I’m trying to say in one or two words that all of a group of animals and people have taken a leap beyond their usual comfort zone for a reason. This is the context:

Some fish fly; some birds swim. Some people leave behind old restraints or habits. All are reaching for something, or escaping something. How can I describe that in a short label? I thought of escaping normality, or escape of some kind, but escape does not convey the reach that is also part of the phenomenon. Would intrepid fit this? What other possibilities are there?


Consider venture forth or venture out

intr; often foll by out, forth, etc to embark on a possibly hazardous journey, undertaking, etc ⇒ to venture forth upon the high seas

Also possibly transcend

be or go beyond the range or limits of (a field of activity or conceptual sphere)

as in they transcended the usual limits of their lives.

  • I like transcend. I think I will work with that, and see how it fits/sounds with my poem. Very good suggestion. I'm going to put it on my "words to reuse" list, so I don't have to wrack my brain for a word that conveys a sense of lofty change.
    – Cindy Page
    Oct 28 '13 at 16:39

Well, if you wanted one word, then 'transcend', as mentioned before is that word, meaning as it does:

'to rise above or go beyond the limits of' or 'to rise above or extend notably beyond ordinary limits'

However, I've got some phrasal verbs for you as well:

1.) break new ground, as in: While their brethren live and die in the water, members of the family Excoetidae, the flying fish, have broken new ground ,taking to the air in magnificent flight.

2.) reach new frontiers, as in: By the late Cretaceous period, birds were proving themselves to be the most successful group of animals. They could hold their own on land and take to the air where none could follow them. They were already unrivalled, when some of their number-pelicans, seagulls and the like- reached an entirely new frontier. The sea.

You could even use some ordinary words creatively. Take 'defy', for instance. You could have people 'defying old habits', or 'old addictions' or 'limitations'. And if you consider the general inability of birds to swim or fish to fly as 'limitations', then you could use 'chains' as a metaphor. Then, you could speak of pelicans 'breaking the chains that keep their brethren from the water' or 'snapping the chains' or whatever emphatic verb you choose.

Using the above approach, there's an endless number of ways you can express the idea you want. Have fun!

Credits to the on-line Merriam-Webster dictionary for defining 'transcend'.

Transcend. (n.d.). Merriam-Webster.com. Retrieved October 28, 2013, from http://www.merriam-webster.com/dictionary/transcend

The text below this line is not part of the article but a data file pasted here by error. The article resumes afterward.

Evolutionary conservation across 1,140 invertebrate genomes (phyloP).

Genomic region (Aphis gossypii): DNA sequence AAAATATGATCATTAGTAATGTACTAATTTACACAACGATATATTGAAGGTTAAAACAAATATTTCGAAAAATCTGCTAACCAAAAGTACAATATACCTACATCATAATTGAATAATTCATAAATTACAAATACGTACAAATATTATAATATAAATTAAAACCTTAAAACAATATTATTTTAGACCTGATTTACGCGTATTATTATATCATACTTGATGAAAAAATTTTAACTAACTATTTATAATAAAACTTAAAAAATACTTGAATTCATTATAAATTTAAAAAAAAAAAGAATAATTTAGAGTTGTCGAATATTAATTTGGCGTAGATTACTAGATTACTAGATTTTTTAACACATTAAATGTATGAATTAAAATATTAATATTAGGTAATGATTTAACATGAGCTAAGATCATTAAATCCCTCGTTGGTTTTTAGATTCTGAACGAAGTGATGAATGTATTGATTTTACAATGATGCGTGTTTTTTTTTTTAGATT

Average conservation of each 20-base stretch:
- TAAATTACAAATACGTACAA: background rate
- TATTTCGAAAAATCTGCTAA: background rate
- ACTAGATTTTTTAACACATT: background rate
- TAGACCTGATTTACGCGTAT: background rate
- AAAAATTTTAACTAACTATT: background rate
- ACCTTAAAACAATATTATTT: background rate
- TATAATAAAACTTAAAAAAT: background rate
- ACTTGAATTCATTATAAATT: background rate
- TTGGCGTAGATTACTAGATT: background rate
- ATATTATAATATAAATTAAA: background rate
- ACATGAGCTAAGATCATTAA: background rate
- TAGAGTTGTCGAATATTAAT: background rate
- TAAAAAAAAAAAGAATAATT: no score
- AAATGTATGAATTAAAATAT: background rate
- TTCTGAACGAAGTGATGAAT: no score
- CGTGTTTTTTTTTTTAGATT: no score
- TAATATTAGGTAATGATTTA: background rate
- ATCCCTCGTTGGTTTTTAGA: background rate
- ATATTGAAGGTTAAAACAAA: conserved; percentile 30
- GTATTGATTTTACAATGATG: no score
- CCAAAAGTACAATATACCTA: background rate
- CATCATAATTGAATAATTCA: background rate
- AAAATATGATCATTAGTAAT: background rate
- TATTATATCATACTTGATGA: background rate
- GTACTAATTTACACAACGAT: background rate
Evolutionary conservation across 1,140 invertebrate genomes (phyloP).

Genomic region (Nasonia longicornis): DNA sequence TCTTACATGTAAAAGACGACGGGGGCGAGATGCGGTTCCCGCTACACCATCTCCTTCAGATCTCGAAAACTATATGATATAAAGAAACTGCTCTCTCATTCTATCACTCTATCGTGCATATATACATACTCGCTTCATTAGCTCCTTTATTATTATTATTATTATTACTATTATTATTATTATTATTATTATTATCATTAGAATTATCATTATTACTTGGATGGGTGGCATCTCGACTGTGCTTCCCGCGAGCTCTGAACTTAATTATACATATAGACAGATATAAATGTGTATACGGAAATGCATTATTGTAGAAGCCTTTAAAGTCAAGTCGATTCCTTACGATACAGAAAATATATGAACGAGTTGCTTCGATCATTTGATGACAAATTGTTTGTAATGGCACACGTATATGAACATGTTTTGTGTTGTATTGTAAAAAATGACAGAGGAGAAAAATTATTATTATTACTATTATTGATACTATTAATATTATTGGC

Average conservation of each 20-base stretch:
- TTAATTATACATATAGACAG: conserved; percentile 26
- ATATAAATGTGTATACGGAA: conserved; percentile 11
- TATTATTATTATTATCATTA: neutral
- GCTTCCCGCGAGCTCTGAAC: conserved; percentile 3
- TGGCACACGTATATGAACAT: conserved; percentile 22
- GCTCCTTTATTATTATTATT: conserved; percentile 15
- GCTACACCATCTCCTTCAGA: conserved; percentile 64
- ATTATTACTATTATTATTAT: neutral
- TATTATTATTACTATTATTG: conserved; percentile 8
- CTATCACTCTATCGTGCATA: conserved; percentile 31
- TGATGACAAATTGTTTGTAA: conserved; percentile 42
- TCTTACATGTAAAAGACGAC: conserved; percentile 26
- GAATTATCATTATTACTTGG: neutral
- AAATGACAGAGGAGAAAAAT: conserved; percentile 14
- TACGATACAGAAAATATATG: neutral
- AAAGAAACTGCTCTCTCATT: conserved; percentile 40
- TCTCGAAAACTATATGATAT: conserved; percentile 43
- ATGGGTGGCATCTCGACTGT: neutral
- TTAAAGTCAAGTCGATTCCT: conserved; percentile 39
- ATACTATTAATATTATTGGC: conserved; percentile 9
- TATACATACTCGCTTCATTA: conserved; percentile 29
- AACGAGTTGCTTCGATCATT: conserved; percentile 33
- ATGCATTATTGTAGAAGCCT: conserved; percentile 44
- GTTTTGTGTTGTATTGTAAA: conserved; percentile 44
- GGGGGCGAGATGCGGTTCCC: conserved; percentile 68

• I like transcend, and will probably use it in my poem title, but I also like breaking or snapping chains. New frontier is also good. I will use these, if not in this present work, perhaps in my next poem. Thank you so much for these great suggestions. Your response is comprehensive for my purpose.
    – Cindy Page
    Oct 28 '13 at 16:44

break·out (brkout)
1. A forceful emergence from a restrictive condition or situation.
2. A sudden manifestation or increase, as of a disease; an outbreak.
3. A breakdown of statistical data.


Example of usual phrases are

  • breakout of one's mold, habits, habitat, environment
  • birds breaking out from usual migration pattern or route

Compare with,

out•break (ˈaʊtˌbreɪk)
1. a sudden occurrence; eruption: the outbreak of war.
2. a sudden manifestation: an outbreak of hives.
3. an outburst.
4. an insurrection, revolt, or mutiny.
5. a riot.


defy convention

to break out of the mold

I want to break out of the mold and do something different with my life.

American Idiom: Break out of the mold

Have you ever had a desire to break old habits and change your way of living ? If so, you would understand this expression because break out of the mold describes doing something completely different or changing one's way of doing things. "Why don't we break out of the mold and go somewhere new on our holiday this year," Steven said.


Spread your wings

This common expression means to go out into to the world and no longer live in the environment you were raised in and/or are most comfortable with.

  1. to start to do new and exciting things for the first time in your life
  2. to do new and different things

Leave the nest is based on the same allusion.

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